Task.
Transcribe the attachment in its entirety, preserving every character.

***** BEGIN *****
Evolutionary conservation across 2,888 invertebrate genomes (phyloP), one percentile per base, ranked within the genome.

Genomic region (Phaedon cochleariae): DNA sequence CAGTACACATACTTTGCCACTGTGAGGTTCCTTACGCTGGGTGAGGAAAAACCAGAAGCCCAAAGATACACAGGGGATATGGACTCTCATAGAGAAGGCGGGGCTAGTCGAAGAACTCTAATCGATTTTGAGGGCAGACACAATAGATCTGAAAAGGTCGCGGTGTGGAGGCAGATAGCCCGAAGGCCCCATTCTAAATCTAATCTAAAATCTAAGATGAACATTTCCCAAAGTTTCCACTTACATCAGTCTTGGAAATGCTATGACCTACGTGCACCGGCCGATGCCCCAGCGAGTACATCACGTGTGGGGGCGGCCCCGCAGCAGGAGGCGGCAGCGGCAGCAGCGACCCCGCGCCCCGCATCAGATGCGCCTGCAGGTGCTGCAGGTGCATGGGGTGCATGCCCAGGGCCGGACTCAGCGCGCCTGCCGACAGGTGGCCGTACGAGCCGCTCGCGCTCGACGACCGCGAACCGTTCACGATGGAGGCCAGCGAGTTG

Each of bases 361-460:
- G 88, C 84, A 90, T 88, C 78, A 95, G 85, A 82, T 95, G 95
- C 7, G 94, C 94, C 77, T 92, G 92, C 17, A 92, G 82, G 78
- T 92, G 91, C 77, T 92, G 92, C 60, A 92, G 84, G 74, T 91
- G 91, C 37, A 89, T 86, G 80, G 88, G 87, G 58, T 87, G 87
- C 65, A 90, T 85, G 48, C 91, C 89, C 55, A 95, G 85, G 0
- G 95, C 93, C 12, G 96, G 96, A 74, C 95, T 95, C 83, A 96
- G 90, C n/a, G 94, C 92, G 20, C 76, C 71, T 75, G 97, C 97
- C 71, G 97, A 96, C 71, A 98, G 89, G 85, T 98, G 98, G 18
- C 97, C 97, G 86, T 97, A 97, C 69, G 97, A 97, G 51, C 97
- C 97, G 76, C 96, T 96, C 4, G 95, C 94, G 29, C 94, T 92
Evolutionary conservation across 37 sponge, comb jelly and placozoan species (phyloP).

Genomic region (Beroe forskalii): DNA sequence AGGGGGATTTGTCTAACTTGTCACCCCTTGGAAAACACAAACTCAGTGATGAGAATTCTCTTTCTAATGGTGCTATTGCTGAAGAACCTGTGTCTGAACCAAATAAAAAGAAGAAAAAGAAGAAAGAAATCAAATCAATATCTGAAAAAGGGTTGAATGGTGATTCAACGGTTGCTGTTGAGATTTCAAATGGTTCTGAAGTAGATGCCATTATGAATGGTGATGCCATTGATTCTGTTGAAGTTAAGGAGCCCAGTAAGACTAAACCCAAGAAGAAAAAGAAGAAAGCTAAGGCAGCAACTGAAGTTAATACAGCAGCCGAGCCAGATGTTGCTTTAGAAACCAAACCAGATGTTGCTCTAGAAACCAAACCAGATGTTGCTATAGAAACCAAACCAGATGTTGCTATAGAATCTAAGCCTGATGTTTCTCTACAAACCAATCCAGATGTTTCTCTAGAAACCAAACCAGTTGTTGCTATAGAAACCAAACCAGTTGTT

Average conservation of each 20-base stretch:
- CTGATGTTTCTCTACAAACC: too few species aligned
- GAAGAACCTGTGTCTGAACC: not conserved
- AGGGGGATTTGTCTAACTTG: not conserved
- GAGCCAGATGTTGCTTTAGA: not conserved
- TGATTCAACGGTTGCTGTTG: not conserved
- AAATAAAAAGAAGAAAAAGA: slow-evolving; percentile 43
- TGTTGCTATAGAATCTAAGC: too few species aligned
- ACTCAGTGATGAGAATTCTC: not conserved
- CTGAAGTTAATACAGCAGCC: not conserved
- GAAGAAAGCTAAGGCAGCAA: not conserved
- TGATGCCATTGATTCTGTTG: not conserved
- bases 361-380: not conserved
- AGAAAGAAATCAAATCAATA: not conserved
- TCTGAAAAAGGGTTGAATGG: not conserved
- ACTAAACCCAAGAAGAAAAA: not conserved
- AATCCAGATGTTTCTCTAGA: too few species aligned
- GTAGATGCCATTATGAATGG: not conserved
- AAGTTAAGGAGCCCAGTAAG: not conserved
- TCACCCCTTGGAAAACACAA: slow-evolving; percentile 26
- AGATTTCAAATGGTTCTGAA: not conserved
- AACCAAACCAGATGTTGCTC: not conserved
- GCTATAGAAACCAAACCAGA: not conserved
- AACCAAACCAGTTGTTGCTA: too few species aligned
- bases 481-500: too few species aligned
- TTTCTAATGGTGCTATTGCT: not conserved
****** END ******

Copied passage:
Evolutionary conservation across 2,888 invertebrate genomes (phyloP), one percentile per base, ranked within the genome.

Genomic region (Phaedon cochleariae): DNA sequence CAGTACACATACTTTGCCACTGTGAGGTTCCTTACGCTGGGTGAGGAAAAACCAGAAGCCCAAAGATACACAGGGGATATGGACTCTCATAGAGAAGGCGGGGCTAGTCGAAGAACTCTAATCGATTTTGAGGGCAGACACAATAGATCTGAAAAGGTCGCGGTGTGGAGGCAGATAGCCCGAAGGCCCCATTCTAAATCTAATCTAAAATCTAAGATGAACATTTCCCAAAGTTTCCACTTACATCAGTCTTGGAAATGCTATGACCTACGTGCACCGGCCGATGCCCCAGCGAGTACATCACGTGTGGGGGCGGCCCCGCAGCAGGAGGCGGCAGCGGCAGCAGCGACCCCGCGCCCCGCATCAGATGCGCCTGCAGGTGCTGCAGGTGCATGGGGTGCATGCCCAGGGCCGGACTCAGCGCGCCTGCCGACAGGTGGCCGTACGAGCCGCTCGCGCTCGACGACCGCGAACCGTTCACGATGGAGGCCAGCGAGTTG

Each of bases 361-460:
- G 88, C 84, A 90, T 88, C 78, A 95, G 85, A 82, T 95, G 95
- C 7, G 94, C 94, C 77, T 92, G 92, C 17, A 92, G 82, G 78
- T 92, G 91, C 77, T 92, G 92, C 60, A 92, G 84, G 74, T 91
- G 91, C 37, A 89, T 86, G 80, G 88, G 87, G 58, T 87, G 87
- C 65, A 90, T 85, G 48, C 91, C 89, C 55, A 95, G 85, G 0
- G 95, C 93, C 12, G 96, G 96, A 74, C 95, T 95, C 83, A 96
- G 90, C n/a, G 94, C 92, G 20, C 76, C 71, T 75, G 97, C 97
- C 71, G 97, A 96, C 71, A 98, G 89, G 85, T 98, G 98, G 18
- C 97, C 97, G 86, T 97, A 97, C 69, G 97, A 97, G 51, C 97
- C 97, G 76, C 96, T 96, C 4, G 95, C 94, G 29, C 94, T 92
Evolutionary conservation across 37 sponge, comb jelly and placozoan species (phyloP).

Genomic region (Beroe forskalii): DNA sequence AGGGGGATTTGTCTAACTTGTCACCCCTTGGAAAACACAAACTCAGTGATGAGAATTCTCTTTCTAATGGTGCTATTGCTGAAGAACCTGTGTCTGAACCAAATAAAAAGAAGAAAAAGAAGAAAGAAATCAAATCAATATCTGAAAAAGGGTTGAATGGTGATTCAACGGTTGCTGTTGAGATTTCAAATGGTTCTGAAGTAGATGCCATTATGAATGGTGATGCCATTGATTCTGTTGAAGTTAAGGAGCCCAGTAAGACTAAACCCAAGAAGAAAAAGAAGAAAGCTAAGGCAGCAACTGAAGTTAATACAGCAGCCGAGCCAGATGTTGCTTTAGAAACCAAACCAGATGTTGCTCTAGAAACCAAACCAGATGTTGCTATAGAAACCAAACCAGATGTTGCTATAGAATCTAAGCCTGATGTTTCTCTACAAACCAATCCAGATGTTTCTCTAGAAACCAAACCAGTTGTTGCTATAGAAACCAAACCAGTTGTT

Average conservation of each 20-base stretch:
- CTGATGTTTCTCTACAAACC: too few species aligned
- GAAGAACCTGTGTCTGAACC: not conserved
- AGGGGGATTTGTCTAACTTG: not conserved
- GAGCCAGATGTTGCTTTAGA: not conserved
- TGATTCAACGGTTGCTGTTG: not conserved
- AAATAAAAAGAAGAAAAAGA: slow-evolving; percentile 43
- TGTTGCTATAGAATCTAAGC: too few species aligned
- ACTCAGTGATGAGAATTCTC: not conserved
- CTGAAGTTAATACAGCAGCC: not conserved
- GAAGAAAGCTAAGGCAGCAA: not conserved
- TGATGCCATTGATTCTGTTG: not conserved
- bases 361-380: not conserved
- AGAAAGAAATCAAATCAATA: not conserved
- TCTGAAAAAGGGTTGAATGG: not conserved
- ACTAAACCCAAGAAGAAAAA: not conserved
- AATCCAGATGTTTCTCTAGA: too few species aligned
- GTAGATGCCATTATGAATGG: not conserved
- AAGTTAAGGAGCCCAGTAAG: not conserved
- TCACCCCTTGGAAAACACAA: slow-evolving; percentile 26
- AGATTTCAAATGGTTCTGAA: not conserved
- AACCAAACCAGATGTTGCTC: not conserved
- GCTATAGAAACCAAACCAGA: not conserved
- AACCAAACCAGTTGTTGCTA: too few species aligned
- bases 481-500: too few species aligned
- TTTCTAATGGTGCTATTGCT: not conserved